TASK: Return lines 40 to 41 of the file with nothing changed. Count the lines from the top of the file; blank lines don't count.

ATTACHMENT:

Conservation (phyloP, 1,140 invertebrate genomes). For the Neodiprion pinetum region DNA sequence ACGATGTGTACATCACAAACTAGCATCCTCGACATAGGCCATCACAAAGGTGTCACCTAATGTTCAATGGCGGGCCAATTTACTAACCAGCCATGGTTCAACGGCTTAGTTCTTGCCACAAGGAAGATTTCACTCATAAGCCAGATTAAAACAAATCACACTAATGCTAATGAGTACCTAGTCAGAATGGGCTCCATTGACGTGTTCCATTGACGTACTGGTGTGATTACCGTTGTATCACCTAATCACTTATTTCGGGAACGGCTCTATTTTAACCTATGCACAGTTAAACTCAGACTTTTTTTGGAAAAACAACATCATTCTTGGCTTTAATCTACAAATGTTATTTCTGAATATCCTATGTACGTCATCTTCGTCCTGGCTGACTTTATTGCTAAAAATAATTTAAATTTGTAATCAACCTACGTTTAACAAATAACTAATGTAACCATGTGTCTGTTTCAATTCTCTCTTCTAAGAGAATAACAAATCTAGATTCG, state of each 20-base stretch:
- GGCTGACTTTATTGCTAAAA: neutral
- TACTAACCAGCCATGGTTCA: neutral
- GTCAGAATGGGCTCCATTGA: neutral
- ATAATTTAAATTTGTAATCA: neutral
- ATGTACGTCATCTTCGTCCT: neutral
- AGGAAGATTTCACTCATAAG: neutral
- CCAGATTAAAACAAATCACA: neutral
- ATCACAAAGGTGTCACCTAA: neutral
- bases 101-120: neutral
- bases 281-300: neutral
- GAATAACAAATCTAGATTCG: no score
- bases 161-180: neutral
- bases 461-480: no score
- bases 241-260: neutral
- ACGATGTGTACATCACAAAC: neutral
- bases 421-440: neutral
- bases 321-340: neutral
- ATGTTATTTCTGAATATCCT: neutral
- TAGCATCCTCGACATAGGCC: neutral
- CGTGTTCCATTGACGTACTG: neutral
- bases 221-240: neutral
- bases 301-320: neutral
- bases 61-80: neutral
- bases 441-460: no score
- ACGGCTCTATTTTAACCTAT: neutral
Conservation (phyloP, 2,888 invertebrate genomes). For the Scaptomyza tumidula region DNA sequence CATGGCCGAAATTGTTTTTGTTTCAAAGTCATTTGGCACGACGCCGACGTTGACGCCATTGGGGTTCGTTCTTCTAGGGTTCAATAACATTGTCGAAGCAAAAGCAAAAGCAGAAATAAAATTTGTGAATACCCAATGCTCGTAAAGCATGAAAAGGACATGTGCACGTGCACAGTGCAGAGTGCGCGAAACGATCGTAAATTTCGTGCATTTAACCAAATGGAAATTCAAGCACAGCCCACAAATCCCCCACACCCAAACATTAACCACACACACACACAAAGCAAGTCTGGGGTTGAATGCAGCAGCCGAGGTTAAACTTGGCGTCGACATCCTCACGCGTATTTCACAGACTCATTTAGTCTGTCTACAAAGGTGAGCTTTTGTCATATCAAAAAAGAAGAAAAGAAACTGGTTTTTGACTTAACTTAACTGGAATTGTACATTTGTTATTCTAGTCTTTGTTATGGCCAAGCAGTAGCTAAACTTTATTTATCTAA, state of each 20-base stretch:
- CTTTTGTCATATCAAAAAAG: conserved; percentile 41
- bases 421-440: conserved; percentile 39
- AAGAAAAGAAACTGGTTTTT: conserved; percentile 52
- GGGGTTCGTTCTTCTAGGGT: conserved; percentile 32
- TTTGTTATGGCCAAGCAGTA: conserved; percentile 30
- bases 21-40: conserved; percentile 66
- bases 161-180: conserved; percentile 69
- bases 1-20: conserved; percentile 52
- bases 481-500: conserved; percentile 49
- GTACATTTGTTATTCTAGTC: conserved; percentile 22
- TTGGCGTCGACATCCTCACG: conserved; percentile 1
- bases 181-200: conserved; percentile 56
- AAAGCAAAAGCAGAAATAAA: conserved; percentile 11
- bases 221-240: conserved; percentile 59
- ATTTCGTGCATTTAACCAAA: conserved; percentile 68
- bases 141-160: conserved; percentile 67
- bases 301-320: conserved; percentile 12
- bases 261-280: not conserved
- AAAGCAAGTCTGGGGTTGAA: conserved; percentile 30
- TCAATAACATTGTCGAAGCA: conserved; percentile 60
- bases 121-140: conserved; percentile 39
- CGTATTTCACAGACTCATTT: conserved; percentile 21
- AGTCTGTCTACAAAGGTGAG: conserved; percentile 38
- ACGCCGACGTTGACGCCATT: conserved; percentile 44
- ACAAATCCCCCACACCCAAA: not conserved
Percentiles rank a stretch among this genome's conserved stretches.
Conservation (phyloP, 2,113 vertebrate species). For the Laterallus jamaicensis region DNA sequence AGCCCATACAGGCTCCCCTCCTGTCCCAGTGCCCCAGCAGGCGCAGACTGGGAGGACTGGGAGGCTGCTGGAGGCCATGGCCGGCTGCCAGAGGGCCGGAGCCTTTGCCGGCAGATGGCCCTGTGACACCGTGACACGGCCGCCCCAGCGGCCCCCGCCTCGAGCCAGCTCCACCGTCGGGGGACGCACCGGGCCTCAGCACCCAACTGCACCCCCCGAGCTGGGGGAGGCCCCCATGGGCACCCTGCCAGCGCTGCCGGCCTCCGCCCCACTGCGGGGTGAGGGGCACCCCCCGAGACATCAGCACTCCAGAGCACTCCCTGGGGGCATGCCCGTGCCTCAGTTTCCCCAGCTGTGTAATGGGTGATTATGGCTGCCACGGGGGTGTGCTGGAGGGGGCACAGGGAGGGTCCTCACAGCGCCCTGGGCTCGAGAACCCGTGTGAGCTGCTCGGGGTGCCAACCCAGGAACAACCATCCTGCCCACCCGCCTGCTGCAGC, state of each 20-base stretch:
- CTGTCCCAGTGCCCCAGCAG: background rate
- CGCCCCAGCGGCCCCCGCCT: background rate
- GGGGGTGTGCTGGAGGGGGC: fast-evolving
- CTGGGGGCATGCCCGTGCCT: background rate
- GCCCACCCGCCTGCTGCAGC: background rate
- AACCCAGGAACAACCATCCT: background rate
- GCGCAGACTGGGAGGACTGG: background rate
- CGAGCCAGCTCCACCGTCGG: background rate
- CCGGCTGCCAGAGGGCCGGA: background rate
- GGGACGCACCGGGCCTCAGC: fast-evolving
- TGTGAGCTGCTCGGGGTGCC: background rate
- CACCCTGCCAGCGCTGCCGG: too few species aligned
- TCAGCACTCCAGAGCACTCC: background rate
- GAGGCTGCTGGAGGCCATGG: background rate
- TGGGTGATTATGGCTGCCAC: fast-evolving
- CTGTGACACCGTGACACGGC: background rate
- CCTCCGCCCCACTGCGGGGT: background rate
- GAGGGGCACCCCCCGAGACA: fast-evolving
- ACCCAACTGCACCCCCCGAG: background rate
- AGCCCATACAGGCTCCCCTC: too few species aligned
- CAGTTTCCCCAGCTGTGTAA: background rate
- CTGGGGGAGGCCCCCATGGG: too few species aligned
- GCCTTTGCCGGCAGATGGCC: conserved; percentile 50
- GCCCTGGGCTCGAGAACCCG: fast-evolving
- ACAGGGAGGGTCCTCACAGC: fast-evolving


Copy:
- AAAGCAAAAGCAGAAATAAA: conserved; percentile 11
- bases 221-240: conserved; percentile 59